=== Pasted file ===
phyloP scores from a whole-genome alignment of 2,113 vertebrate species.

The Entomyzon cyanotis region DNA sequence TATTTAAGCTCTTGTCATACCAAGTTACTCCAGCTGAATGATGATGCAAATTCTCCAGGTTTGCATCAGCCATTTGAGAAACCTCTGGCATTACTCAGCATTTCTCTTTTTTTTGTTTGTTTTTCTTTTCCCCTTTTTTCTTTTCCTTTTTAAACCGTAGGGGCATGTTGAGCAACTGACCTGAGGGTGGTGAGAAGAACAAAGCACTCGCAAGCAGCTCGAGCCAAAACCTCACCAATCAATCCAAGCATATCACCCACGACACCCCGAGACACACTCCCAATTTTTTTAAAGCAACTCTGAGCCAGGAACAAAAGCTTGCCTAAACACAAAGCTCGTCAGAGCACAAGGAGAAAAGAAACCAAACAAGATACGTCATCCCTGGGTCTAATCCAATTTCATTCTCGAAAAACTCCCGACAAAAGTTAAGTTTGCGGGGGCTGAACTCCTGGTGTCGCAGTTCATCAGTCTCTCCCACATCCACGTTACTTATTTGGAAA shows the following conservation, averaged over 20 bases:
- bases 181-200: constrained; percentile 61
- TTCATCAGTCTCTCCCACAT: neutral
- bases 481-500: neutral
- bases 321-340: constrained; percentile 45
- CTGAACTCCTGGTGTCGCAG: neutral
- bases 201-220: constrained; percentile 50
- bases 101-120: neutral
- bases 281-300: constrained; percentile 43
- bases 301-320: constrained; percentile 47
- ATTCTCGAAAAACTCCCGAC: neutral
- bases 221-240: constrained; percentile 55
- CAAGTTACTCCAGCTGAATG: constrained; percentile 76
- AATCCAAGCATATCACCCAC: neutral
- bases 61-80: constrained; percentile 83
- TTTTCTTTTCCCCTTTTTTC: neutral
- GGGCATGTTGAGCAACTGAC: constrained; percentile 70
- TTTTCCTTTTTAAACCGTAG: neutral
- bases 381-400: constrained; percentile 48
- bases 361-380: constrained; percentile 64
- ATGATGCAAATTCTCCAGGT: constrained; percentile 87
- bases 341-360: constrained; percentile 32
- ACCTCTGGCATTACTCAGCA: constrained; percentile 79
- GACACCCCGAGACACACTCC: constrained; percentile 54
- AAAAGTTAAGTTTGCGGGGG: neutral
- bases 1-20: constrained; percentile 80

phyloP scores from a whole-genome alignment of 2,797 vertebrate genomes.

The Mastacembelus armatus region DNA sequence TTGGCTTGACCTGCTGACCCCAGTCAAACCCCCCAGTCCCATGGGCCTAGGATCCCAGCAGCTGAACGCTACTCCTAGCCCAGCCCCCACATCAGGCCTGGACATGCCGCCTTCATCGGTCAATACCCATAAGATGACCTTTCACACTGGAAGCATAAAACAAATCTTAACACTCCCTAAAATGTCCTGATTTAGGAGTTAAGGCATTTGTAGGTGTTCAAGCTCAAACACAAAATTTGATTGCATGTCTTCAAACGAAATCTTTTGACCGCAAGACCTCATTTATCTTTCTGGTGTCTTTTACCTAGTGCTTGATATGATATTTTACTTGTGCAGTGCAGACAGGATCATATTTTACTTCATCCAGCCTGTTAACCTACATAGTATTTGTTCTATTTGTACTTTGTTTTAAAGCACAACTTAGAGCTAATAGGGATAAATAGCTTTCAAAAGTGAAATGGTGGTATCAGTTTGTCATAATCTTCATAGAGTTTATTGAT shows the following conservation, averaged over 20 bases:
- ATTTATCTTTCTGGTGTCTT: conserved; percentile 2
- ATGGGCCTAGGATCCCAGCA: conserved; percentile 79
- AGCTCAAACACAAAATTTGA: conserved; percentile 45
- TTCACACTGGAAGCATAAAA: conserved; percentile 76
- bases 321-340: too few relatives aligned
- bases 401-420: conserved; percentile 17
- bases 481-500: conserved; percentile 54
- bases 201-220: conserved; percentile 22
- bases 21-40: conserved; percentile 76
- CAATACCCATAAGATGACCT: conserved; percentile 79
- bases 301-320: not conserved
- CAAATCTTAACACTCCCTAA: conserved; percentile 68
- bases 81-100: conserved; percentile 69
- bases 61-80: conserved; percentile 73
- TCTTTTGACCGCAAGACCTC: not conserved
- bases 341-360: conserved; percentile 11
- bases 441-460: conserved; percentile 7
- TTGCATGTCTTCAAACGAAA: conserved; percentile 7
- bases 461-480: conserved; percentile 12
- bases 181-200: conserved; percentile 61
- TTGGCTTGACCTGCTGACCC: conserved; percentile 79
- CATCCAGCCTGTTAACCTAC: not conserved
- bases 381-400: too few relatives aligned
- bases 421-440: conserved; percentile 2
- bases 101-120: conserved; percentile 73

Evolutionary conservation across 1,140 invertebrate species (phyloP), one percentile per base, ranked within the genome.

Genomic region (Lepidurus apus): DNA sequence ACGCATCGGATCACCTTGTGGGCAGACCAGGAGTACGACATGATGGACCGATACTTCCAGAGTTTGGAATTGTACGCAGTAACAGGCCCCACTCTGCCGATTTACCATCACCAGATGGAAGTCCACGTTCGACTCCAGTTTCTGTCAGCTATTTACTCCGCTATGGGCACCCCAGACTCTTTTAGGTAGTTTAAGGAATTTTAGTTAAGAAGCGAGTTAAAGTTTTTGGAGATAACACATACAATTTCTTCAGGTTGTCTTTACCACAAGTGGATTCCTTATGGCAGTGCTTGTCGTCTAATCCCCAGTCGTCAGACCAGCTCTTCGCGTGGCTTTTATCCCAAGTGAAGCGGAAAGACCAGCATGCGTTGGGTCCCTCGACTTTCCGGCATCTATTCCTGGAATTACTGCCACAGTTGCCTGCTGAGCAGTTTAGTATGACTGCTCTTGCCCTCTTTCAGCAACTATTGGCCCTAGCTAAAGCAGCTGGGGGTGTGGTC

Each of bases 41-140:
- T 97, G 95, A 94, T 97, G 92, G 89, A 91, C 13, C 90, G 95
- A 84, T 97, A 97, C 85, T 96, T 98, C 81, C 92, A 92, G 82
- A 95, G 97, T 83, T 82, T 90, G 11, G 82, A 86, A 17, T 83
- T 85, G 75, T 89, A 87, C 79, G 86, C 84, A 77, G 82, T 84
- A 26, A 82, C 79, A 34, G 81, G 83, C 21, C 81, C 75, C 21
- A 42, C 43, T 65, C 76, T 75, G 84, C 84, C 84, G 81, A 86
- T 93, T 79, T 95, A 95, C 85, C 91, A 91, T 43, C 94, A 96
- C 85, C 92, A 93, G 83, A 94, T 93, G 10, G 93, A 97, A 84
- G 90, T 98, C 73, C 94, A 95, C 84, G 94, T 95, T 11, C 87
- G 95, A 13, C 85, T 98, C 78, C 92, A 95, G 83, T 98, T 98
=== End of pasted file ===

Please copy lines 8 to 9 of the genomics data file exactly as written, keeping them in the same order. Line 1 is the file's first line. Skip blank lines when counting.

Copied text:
- bases 201-220: constrained; percentile 50
- bases 101-120: neutral